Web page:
Association between galactosylation of immunoglobulin G and improvement of rheumatoid arthritis during pregnancy is independent of sialylation
Journal of Proteome Research , Volume 12 - Issue 10 p. 4522- 4531
Rheumatoid arthritis (RA) is known to improve during pregnancy and to flare after delivery. Changes in the glycosylation of immunoglobulin G (IgG)'s fragment crystallizable (Fc) have been suggested to play a role herein. Recent animal studies indicate that not galactosylation but mainly sialylation is important in this respect. We aim to find new associations between IgG-Fc N-glycosylation and improvement of RA during pregnancy and the flare after delivery. Sera of RA patients (n = 251 pregnancies) and healthy controls (n = 32), all participating in a prospective cohort study on RA and pregnancy (PARA study), were collected before conception, during pregnancy, and after delivery. Using a recently developed fast and robust nanoRP-HPLC-sheath-flow-ESI-MS method the glycosylation of IgG Fc-glycopeptides was measured in a subclass specific manner, with relative standard deviations of <4% for the 8 most abundant IgG Fc glycopeptides during the entire measurement period of over 3 weeks. In patients and controls, several glycosylation changes were observed during pregnancy. In depth analysis of the association of these glycosylation changes with disease activity revealed that galactosylation, independent of sialylation, is associated with improvement of RA during pregnancy. Functional studies in human cell systems should be performed to obtain more insight into this matter.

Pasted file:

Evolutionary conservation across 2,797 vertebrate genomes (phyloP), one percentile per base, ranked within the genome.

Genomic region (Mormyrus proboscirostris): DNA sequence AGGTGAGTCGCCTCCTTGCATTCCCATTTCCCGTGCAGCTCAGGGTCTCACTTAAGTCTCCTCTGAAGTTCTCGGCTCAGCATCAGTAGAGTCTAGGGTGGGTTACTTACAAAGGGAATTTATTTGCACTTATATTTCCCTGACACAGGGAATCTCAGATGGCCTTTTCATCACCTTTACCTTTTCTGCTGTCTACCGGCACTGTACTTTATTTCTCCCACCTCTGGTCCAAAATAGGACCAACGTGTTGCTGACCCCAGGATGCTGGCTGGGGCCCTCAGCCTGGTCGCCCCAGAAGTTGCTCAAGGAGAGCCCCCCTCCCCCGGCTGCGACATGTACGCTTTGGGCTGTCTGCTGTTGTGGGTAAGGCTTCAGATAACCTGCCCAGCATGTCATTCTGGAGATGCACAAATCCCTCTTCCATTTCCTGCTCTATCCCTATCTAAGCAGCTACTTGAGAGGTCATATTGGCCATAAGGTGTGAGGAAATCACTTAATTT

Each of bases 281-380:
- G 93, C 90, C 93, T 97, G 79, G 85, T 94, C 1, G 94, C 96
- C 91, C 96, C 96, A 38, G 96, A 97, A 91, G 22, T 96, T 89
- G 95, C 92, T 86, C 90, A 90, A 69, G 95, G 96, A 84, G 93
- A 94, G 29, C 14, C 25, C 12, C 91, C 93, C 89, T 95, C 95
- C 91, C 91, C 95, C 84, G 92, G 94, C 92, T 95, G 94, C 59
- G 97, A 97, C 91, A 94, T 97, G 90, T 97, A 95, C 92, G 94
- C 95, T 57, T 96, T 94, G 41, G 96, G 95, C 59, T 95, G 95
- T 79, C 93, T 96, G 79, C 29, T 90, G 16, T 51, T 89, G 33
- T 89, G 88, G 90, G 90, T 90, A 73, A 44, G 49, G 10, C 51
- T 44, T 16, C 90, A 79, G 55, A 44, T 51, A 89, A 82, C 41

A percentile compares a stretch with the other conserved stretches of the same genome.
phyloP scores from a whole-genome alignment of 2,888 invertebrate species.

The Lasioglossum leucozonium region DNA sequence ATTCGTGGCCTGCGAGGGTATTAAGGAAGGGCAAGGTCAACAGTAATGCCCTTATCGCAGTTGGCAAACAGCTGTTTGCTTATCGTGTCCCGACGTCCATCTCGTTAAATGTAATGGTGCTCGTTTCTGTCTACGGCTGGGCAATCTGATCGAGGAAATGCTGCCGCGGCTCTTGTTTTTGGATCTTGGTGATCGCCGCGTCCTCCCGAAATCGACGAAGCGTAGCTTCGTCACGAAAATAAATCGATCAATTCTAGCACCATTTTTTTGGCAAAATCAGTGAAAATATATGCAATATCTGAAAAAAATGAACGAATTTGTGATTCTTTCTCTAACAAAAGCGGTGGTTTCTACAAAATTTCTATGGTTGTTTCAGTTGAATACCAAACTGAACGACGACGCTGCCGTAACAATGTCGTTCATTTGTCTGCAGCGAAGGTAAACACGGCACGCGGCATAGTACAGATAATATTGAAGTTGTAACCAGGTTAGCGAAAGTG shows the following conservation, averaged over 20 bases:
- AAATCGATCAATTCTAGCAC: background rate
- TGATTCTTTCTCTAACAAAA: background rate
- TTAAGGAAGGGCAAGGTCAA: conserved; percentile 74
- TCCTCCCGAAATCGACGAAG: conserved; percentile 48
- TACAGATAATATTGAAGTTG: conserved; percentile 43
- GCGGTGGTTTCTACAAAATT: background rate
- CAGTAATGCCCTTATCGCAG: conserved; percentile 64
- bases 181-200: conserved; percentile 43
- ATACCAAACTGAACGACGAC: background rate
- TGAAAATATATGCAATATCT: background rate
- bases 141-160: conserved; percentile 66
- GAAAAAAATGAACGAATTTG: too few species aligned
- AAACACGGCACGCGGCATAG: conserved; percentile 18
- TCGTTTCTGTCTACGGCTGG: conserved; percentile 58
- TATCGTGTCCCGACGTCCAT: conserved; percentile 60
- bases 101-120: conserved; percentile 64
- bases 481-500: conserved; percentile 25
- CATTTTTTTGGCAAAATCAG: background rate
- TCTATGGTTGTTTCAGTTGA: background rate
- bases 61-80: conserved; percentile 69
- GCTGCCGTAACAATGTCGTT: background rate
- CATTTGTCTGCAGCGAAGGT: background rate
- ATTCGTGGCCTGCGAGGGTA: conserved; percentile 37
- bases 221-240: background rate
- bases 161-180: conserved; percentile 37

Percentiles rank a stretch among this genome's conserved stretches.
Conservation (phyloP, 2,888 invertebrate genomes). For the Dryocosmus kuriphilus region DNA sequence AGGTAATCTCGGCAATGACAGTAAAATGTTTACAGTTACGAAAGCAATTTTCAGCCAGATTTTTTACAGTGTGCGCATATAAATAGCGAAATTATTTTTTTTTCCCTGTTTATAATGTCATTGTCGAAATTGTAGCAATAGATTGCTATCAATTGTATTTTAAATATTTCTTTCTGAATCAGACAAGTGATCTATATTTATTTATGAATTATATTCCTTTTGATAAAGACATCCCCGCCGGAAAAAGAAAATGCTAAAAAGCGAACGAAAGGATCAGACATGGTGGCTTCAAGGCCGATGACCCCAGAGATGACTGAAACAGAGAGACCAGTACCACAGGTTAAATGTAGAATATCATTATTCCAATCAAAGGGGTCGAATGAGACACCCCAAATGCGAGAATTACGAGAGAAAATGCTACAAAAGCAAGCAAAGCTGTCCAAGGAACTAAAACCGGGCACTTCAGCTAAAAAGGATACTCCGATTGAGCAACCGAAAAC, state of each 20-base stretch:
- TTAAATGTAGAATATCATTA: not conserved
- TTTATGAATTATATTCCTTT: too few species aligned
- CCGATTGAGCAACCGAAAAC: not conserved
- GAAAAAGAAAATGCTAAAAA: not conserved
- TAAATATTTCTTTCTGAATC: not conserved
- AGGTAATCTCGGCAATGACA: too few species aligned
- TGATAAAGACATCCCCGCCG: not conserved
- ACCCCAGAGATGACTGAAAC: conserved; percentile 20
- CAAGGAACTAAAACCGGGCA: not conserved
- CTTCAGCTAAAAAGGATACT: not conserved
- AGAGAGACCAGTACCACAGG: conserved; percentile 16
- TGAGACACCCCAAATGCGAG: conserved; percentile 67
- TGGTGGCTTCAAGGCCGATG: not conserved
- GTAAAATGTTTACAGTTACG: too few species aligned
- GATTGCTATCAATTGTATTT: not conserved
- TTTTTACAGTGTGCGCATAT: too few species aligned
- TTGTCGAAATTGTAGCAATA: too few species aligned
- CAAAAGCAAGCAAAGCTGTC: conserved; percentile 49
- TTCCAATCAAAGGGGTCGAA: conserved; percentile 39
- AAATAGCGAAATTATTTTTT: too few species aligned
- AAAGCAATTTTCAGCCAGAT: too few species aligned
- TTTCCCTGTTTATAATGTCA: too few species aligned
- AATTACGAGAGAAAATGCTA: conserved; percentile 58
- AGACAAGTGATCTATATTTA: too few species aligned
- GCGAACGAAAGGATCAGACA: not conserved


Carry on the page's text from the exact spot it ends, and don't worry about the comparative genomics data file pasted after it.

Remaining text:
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Bondt, A, Selman, M.H.J, Deelder, A.M, Hazes, J.M.W, Willemsen, S.P, Wuhrer, M, & Dolhain, R.J.E.M. (2013). Association between galactosylation of immunoglobulin G and improvement of rheumatoid arthritis during pregnancy is independent of sialylation. Journal of Proteome Research, 12(10), 4522–4531. doi:10.1021/pr400589m